Wayward Wine’s tour of Champagne continues after last Monday’s post (read here).
Today we leave the frozen tundra of Reims above for the subterranean caves that turn wine into fizzy, magical Champagne.
Our hosts recommended we reserve a tour of the caves of Taittinger: a producer we love. So we cross town, trudge uphill, and find the unassuming complex:
The waiting room looks chic, clean but lonely, baring an Australian couple and a fab model of Saint-Nicaise basilica that preceded the Champagne house (which the French Revolution flattened).
In no time, a finely dressed young lady collects us and sweeps down a creaky flight of stairs:
Taittinger is one of the last major Champagne houses still owned and run by its namesake family (let us ignore that brief stint of American ownership in 2005). But they are infants in Champagne. These wine merchants took over 1734 bubbly house Fourneaux and moved into Champagne only between the world wars. They now own a huge 288 hectars of vines that comprise half of their production. Ever opportunists, after WWII they snapped up today’s abbey buildings and adjoining caves. These caves make them special.
Only four other houses cellar their wine in Reims’ famed “Crayères”. The Romans cut the core of them as quarries to build urban monuments (see last post). But they created a labyrinthine cathedral in the process.
In later centuries, the caves wintered goods for St Nicaise Abbey and provided safety from shellings for locals and soldiers during WWI and II. Roman arches cross with medieval pointed gates, centuries old doors, and brickwork. Graffiti documents the span from Romans to the the modern age.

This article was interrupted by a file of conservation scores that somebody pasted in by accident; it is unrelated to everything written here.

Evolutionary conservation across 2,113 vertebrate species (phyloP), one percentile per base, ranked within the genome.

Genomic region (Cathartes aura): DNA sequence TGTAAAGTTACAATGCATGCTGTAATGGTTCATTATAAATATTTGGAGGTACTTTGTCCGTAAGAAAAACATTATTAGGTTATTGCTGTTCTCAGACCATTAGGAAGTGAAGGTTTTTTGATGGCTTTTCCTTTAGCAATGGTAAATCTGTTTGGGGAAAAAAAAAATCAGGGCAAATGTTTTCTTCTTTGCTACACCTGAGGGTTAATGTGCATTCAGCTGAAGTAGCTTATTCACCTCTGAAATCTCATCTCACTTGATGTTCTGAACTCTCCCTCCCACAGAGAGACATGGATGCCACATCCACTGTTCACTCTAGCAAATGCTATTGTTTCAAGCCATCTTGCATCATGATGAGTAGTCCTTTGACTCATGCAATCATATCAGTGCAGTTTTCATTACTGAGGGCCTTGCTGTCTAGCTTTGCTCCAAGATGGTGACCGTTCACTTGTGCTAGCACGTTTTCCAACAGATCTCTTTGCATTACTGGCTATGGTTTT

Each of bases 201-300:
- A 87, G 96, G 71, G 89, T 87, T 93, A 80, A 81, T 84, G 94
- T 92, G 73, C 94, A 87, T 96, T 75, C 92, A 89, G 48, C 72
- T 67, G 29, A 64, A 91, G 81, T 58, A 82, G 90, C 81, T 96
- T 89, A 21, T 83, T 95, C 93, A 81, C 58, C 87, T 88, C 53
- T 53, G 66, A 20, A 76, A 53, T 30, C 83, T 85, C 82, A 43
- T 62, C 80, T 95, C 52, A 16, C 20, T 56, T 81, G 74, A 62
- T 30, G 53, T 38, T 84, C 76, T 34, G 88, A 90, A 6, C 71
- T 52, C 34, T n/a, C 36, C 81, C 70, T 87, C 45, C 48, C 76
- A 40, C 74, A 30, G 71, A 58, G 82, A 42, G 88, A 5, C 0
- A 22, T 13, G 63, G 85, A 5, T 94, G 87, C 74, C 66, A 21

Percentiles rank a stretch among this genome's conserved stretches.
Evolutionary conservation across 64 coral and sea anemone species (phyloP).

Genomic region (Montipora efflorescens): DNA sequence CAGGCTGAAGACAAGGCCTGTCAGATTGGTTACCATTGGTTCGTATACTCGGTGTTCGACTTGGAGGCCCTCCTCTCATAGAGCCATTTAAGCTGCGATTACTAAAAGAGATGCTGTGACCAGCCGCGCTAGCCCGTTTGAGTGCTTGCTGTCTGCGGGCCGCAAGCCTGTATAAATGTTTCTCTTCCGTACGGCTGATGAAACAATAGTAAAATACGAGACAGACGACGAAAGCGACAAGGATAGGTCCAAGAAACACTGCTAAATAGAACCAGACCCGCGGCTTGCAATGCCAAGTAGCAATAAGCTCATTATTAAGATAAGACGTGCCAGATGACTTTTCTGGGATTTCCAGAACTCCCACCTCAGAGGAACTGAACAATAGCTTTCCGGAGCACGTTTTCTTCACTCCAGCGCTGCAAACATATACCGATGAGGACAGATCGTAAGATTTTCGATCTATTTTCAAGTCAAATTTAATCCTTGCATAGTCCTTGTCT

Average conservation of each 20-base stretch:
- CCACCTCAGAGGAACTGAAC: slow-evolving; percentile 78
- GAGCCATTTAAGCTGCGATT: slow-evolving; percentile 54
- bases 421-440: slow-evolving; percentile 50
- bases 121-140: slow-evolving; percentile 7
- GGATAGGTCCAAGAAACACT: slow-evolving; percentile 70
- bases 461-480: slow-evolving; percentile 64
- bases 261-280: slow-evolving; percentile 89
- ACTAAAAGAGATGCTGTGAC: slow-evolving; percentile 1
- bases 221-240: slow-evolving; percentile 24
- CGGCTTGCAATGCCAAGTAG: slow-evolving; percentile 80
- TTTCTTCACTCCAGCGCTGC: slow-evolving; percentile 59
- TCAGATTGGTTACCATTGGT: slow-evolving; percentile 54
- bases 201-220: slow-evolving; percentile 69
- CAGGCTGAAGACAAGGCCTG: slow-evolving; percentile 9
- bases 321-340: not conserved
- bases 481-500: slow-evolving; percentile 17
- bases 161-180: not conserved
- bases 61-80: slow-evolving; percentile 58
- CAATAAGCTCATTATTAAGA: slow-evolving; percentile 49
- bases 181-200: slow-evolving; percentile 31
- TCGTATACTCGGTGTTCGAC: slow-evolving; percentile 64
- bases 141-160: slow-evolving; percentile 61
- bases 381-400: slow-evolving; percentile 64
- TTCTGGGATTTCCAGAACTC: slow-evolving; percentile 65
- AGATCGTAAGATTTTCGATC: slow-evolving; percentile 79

By the Eighteenth Century, monks realized the constant cool, dark, humid conditions provided the perfect home for turning still wine sparkling. Unlike Prosecco that referments a still wine in a tank to give it CO2, Champagne must secondary ferment and age in each bottle (usually magnums) for at least 1.5 years for non-vintage Brut and 3 for vintage Brut.
Arch after arch is filled with thousands of these bottles each. That time aging on the yeast lees gives Champagne its signature toasty, bready, autolytic notes. You can see that lees’ sludge streak below:
To separate now fizzy wine from that sludge, bottles tilt upwards on racks (below).
Riddlers (Remuers) deftly twist each bottle with agile wrists, slowly slipping the sludge into the neck. Then, bottle necks get frozen, the sludge-cicle pops out, a dosage of sugar, wine, etc tops off the bubbly’s balance, and a cork goes in.
Taittinger owns four kilometers of this subterranean sprawl. We feel completely lost. Here they primarily make their 100% Chardonnay prestige cuvée, Comtes de Champagne, named for Count Theobald IV (who mythically brought Chardonnay back from the crusades).
Back up in the chic reception room, I spot something once ubiquitous but today rare in Champagne: a barrel room:
Our guide informs us that it is merely experimental. I wonder…
Anyway, this being an EU Austerity Drinking Tour, we opt for the complimentary tasting of Taittinger Brut Champagne NV
Served like wine in the latest of flutes, Taittinger’s house has sublime balance. Golden delicious apple, lemon peel, an chalk tango with slivers of almond on a warm croissant. Their NV is very good (4 of 5) as always. Paying around $50 for a bottle (which costs $14-$20 to produce) is a total treat.
We walk out to the cold courtyard and then wander south to find that other famed producer, Veuve Clicquot. Let us just say, the high fences and newer buildings lacked Taittinger’s romance: